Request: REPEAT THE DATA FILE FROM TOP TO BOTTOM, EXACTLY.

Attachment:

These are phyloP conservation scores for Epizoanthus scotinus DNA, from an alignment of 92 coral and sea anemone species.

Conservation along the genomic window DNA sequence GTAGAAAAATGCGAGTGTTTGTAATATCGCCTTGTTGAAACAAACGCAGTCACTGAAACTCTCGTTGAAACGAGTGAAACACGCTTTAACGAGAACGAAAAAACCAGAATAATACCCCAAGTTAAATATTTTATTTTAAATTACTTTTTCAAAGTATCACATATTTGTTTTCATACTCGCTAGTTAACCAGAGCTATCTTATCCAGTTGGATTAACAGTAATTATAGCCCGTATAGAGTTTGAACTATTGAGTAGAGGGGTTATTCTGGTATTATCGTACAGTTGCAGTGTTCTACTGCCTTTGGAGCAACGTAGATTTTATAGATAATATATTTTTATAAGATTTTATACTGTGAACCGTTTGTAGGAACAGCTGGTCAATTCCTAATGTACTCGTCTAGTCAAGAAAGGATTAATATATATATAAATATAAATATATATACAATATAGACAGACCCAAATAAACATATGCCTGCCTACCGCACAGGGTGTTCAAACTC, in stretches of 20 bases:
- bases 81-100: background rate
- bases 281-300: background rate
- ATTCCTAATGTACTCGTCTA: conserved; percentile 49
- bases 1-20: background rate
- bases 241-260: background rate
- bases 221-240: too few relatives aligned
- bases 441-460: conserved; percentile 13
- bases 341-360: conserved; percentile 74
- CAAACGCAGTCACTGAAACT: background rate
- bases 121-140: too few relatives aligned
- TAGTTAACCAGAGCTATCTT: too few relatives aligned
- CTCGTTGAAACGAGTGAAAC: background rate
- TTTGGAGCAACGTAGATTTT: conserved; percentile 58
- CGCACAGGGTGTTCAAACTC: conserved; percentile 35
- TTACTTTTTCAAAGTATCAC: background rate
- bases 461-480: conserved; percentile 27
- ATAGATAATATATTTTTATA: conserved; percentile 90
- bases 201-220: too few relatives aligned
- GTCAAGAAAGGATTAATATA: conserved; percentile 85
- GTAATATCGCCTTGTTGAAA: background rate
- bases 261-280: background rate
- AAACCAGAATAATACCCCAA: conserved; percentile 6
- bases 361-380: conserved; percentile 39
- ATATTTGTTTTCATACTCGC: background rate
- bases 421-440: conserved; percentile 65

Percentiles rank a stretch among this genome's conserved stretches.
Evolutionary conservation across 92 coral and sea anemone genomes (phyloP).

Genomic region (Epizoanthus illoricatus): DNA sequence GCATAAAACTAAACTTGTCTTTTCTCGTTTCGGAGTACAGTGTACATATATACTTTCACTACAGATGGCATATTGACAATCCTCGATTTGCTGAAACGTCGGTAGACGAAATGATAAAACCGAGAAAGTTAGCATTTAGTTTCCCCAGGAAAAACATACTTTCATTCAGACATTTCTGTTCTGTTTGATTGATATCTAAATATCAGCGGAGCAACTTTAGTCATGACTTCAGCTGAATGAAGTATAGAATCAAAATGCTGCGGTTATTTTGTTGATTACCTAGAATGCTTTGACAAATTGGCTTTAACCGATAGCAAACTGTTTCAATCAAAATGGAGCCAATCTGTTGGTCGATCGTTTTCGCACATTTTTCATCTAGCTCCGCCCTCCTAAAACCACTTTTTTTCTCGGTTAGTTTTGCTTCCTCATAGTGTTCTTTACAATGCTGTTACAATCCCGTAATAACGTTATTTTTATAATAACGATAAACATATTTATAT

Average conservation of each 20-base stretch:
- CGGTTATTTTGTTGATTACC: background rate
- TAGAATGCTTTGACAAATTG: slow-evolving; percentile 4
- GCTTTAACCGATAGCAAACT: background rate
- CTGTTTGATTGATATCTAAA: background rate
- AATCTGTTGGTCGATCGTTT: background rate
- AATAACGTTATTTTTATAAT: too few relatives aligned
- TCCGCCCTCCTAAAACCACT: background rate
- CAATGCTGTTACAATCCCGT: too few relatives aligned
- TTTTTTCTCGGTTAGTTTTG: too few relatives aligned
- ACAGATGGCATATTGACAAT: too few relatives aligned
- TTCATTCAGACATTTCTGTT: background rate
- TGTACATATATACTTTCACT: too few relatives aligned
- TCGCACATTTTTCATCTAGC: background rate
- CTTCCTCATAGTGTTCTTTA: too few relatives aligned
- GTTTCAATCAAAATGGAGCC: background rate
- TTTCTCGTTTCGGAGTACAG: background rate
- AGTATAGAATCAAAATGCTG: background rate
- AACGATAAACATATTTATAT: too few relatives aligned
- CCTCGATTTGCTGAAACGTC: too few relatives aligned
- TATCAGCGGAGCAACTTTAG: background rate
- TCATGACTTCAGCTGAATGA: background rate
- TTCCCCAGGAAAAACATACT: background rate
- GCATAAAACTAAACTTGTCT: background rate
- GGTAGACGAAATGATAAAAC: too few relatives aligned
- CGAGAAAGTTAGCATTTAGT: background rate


These are phyloP conservation scores for Epizoanthus scotinus DNA, from an alignment of 92 coral and sea anemone species.

Conservation along the genomic window DNA sequence GTAGAAAAATGCGAGTGTTTGTAATATCGCCTTGTTGAAACAAACGCAGTCACTGAAACTCTCGTTGAAACGAGTGAAACACGCTTTAACGAGAACGAAAAAACCAGAATAATACCCCAAGTTAAATATTTTATTTTAAATTACTTTTTCAAAGTATCACATATTTGTTTTCATACTCGCTAGTTAACCAGAGCTATCTTATCCAGTTGGATTAACAGTAATTATAGCCCGTATAGAGTTTGAACTATTGAGTAGAGGGGTTATTCTGGTATTATCGTACAGTTGCAGTGTTCTACTGCCTTTGGAGCAACGTAGATTTTATAGATAATATATTTTTATAAGATTTTATACTGTGAACCGTTTGTAGGAACAGCTGGTCAATTCCTAATGTACTCGTCTAGTCAAGAAAGGATTAATATATATATAAATATAAATATATATACAATATAGACAGACCCAAATAAACATATGCCTGCCTACCGCACAGGGTGTTCAAACTC, in stretches of 20 bases:
- bases 81-100: background rate
- bases 281-300: background rate
- ATTCCTAATGTACTCGTCTA: conserved; percentile 49
- bases 1-20: background rate
- bases 241-260: background rate
- bases 221-240: too few relatives aligned
- bases 441-460: conserved; percentile 13
- bases 341-360: conserved; percentile 74
- CAAACGCAGTCACTGAAACT: background rate
- bases 121-140: too few relatives aligned
- TAGTTAACCAGAGCTATCTT: too few relatives aligned
- CTCGTTGAAACGAGTGAAAC: background rate
- TTTGGAGCAACGTAGATTTT: conserved; percentile 58
- CGCACAGGGTGTTCAAACTC: conserved; percentile 35
- TTACTTTTTCAAAGTATCAC: background rate
- bases 461-480: conserved; percentile 27
- ATAGATAATATATTTTTATA: conserved; percentile 90
- bases 201-220: too few relatives aligned
- GTCAAGAAAGGATTAATATA: conserved; percentile 85
- GTAATATCGCCTTGTTGAAA: background rate
- bases 261-280: background rate
- AAACCAGAATAATACCCCAA: conserved; percentile 6
- bases 361-380: conserved; percentile 39
- ATATTTGTTTTCATACTCGC: background rate
- bases 421-440: conserved; percentile 65

Percentiles rank a stretch among this genome's conserved stretches.
Evolutionary conservation across 92 coral and sea anemone genomes (phyloP).

Genomic region (Epizoanthus illoricatus): DNA sequence GCATAAAACTAAACTTGTCTTTTCTCGTTTCGGAGTACAGTGTACATATATACTTTCACTACAGATGGCATATTGACAATCCTCGATTTGCTGAAACGTCGGTAGACGAAATGATAAAACCGAGAAAGTTAGCATTTAGTTTCCCCAGGAAAAACATACTTTCATTCAGACATTTCTGTTCTGTTTGATTGATATCTAAATATCAGCGGAGCAACTTTAGTCATGACTTCAGCTGAATGAAGTATAGAATCAAAATGCTGCGGTTATTTTGTTGATTACCTAGAATGCTTTGACAAATTGGCTTTAACCGATAGCAAACTGTTTCAATCAAAATGGAGCCAATCTGTTGGTCGATCGTTTTCGCACATTTTTCATCTAGCTCCGCCCTCCTAAAACCACTTTTTTTCTCGGTTAGTTTTGCTTCCTCATAGTGTTCTTTACAATGCTGTTACAATCCCGTAATAACGTTATTTTTATAATAACGATAAACATATTTATAT

Average conservation of each 20-base stretch:
- CGGTTATTTTGTTGATTACC: background rate
- TAGAATGCTTTGACAAATTG: slow-evolving; percentile 4
- GCTTTAACCGATAGCAAACT: background rate
- CTGTTTGATTGATATCTAAA: background rate
- AATCTGTTGGTCGATCGTTT: background rate
- AATAACGTTATTTTTATAAT: too few relatives aligned
- TCCGCCCTCCTAAAACCACT: background rate
- CAATGCTGTTACAATCCCGT: too few relatives aligned
- TTTTTTCTCGGTTAGTTTTG: too few relatives aligned
- ACAGATGGCATATTGACAAT: too few relatives aligned
- TTCATTCAGACATTTCTGTT: background rate
- TGTACATATATACTTTCACT: too few relatives aligned
- TCGCACATTTTTCATCTAGC: background rate
- CTTCCTCATAGTGTTCTTTA: too few relatives aligned
- GTTTCAATCAAAATGGAGCC: background rate
- TTTCTCGTTTCGGAGTACAG: background rate
- AGTATAGAATCAAAATGCTG: background rate
- AACGATAAACATATTTATAT: too few relatives aligned
- CCTCGATTTGCTGAAACGTC: too few relatives aligned
- TATCAGCGGAGCAACTTTAG: background rate
- TCATGACTTCAGCTGAATGA: background rate
- TTCCCCAGGAAAAACATACT: background rate
- GCATAAAACTAAACTTGTCT: background rate
- GGTAGACGAAATGATAAAAC: too few relatives aligned
- CGAGAAAGTTAGCATTTAGT: background rate